I am not an expert on this but from what I read I would prefer a lot of south facing wall for thermal heat gain in the winter in my area. A good overhang will help prevent some of the heat gain in the summer months. But with that you probably would have to restain a little more often unless of course if your in a warm climate that you don't want thermal heat gain. I have read that on a 20 degree day the top side of a round log in the sun can get 130 degrees to which heats logs so they will help heat the house making an 8" log with an R value of 9 - 11 closer to R 19. I guess its a flip the coin - restain more often, better thermal heat gain. After thinking about this maybe Bob's way may be less expense if you consider the cost of restaining sooner compared to heat gain savings in the winter although saving energy is more environmentally correct. I haven't ever read a study of the same log house facing north / south and one facing east / west comparing the heating costs so you could compare that with the cost of restaining. And of course it would depend on how large a home it is as to how much heating costs are and how much area for thermal gain and staining and lots of other factors including the costs of fuel and efficiency of the heating system, going from geo thermal to oil fired boiler as well as the prevailing wind direction. I had seen studies of stick built in magazines and they suggest more south wall with windows in colder climates and more of a square home in the warmer south.Of course there are a lot of other factors to consider also. Kind of interesting thinking about this.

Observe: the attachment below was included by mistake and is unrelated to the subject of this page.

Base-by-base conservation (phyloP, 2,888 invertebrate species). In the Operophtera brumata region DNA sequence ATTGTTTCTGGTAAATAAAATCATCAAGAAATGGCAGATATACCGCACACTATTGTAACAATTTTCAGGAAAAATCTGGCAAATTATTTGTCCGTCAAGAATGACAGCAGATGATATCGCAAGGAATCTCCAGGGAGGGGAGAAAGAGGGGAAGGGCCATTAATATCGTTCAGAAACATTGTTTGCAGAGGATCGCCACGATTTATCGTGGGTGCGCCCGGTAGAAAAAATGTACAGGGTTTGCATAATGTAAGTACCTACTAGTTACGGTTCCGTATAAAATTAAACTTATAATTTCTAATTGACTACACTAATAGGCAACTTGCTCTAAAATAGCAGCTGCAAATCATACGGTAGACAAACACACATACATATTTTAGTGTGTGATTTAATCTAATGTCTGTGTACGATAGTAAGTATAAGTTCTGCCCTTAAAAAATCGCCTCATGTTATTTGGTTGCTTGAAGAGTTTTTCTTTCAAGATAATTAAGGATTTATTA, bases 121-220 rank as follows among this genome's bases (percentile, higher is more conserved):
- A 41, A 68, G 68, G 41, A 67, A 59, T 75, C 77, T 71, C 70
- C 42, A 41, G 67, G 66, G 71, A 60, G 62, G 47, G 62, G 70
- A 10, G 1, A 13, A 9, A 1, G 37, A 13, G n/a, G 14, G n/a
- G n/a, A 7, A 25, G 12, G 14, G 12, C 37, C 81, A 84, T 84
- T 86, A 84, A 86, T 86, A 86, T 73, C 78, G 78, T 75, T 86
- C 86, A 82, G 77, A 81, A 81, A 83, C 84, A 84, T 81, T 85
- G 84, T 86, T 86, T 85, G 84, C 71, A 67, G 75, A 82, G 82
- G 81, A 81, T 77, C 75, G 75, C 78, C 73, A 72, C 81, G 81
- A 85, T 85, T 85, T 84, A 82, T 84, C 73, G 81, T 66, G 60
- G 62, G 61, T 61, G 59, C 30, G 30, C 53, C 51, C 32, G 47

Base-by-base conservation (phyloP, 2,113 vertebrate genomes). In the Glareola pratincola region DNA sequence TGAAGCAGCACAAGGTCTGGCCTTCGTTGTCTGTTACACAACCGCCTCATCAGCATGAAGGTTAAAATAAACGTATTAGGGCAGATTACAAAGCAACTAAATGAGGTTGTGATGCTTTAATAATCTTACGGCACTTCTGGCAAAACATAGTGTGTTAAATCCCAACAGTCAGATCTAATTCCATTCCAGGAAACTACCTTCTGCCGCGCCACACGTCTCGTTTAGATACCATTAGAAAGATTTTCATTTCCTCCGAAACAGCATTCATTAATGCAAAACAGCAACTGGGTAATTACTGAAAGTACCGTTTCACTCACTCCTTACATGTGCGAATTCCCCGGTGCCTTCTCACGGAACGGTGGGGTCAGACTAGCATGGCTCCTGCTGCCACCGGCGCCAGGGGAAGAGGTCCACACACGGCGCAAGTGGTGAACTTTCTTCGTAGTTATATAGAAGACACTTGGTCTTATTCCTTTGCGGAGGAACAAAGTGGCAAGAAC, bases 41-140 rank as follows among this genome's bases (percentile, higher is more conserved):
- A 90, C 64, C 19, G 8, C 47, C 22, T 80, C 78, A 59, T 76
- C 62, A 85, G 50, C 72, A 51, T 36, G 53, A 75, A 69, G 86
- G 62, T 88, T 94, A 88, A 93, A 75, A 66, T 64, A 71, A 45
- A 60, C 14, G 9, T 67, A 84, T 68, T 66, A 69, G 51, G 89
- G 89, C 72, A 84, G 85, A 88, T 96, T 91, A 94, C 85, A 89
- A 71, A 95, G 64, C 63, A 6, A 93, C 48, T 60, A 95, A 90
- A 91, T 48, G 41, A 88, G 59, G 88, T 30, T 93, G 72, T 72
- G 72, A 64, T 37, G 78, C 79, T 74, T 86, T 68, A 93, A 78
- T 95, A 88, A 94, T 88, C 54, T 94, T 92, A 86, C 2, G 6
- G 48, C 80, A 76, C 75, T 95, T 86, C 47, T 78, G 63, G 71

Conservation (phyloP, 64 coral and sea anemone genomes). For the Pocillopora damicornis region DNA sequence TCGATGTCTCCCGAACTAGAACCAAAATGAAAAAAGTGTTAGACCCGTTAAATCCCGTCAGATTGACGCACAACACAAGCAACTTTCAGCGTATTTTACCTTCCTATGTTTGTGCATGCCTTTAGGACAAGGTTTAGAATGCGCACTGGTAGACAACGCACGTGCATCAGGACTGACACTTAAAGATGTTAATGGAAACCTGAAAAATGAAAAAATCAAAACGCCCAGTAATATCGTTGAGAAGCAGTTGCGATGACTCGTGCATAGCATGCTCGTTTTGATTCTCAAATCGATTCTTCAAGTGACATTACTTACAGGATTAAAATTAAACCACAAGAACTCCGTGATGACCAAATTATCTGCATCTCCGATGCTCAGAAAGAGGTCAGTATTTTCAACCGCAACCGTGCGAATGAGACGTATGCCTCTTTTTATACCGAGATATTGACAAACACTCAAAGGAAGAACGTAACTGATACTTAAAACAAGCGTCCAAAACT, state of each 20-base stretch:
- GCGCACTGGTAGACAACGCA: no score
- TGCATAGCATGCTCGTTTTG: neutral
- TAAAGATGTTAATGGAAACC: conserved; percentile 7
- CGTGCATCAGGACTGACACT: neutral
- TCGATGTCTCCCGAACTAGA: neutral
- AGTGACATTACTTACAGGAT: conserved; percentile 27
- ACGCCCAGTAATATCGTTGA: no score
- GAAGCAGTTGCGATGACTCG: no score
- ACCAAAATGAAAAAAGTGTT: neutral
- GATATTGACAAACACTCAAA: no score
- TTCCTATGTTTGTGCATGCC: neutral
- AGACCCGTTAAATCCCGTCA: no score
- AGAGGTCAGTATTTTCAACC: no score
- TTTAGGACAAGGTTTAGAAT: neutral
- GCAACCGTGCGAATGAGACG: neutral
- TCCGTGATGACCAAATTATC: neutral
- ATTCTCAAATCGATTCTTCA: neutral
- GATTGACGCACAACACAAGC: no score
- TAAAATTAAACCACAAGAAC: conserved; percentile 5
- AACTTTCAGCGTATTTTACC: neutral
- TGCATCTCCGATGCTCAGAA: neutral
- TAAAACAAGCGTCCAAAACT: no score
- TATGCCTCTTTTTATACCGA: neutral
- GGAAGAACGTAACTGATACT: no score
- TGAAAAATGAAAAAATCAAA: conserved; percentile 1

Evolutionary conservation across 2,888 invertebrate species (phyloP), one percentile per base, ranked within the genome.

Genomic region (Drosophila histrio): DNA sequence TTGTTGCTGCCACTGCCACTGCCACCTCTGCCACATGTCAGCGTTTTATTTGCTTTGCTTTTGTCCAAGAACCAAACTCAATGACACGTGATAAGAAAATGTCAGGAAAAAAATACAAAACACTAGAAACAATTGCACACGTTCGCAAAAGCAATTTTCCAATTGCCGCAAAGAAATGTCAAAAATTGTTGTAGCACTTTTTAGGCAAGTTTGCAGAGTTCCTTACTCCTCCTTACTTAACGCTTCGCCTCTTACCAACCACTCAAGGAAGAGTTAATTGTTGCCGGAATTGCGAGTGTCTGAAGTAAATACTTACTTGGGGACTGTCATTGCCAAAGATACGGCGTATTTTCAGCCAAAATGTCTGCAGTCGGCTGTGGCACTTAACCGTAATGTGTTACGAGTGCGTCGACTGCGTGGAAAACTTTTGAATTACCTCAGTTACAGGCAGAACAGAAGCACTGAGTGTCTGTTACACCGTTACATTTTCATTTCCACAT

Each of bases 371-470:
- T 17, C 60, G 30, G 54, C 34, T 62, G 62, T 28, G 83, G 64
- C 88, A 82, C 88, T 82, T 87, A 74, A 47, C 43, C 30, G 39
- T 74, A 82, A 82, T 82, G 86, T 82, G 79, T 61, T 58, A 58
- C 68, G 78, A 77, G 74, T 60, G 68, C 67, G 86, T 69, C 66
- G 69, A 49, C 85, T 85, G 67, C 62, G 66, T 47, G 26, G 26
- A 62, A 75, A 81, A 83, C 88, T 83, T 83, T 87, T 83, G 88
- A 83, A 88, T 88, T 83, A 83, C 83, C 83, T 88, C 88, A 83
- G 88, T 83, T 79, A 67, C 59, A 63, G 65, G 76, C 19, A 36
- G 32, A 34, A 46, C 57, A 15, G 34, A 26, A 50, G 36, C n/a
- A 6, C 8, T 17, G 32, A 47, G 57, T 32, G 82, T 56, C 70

Comment by ChinkerBob on January 24, 2009 at 9:42pm
Good info. I'll add a couple of things.

Kelly's suggestion that you allow 12-18" from the ground to the logs is generic, and may vary a bit. I would never go lower if I could help it, but there are places where higher is even better. Drive around the area you are planning to build in and look at existing houses. Many are not all that well maintained and have a skirt of dirt or mud where the rainwater has splashed up on them. If that dirt goes higher than 18", your house should sit higher too.

If you can design your house with minimal south facing walls, running the length of if north and south, the area you have to maintain the most will be smaller. Yes the west wall will still take a beating, but usually it isn't quite as bad as what the south wall gets. There are of course other considerations that may trump this idea, such as the need to orient a roof for solar panels or something, but at least consider that when building.

As Kelly mentioned you don't want to have your house too deep in the woods, surrounded closely by trees, because its harder for the air to circulate around. However, a few strategically placed trees giving shade to your house but not blocking the air can really help. This works even better with trees that loose their leaves in winter, letting sunlight hit your house when you need it.

Do what you can to avoid a north slope, especially in the northern part of the country. I've worked on several that literally never get sunlight in the darkest part of autumn and winter. Those places take a lot of fuel to heat when its cold. It is also hard for moisture to dry up around the house, which can lead to water problems on the logs. Sometimes you get the best prices on property that is undesirable like that, but do take the lack of sunlight into consideration.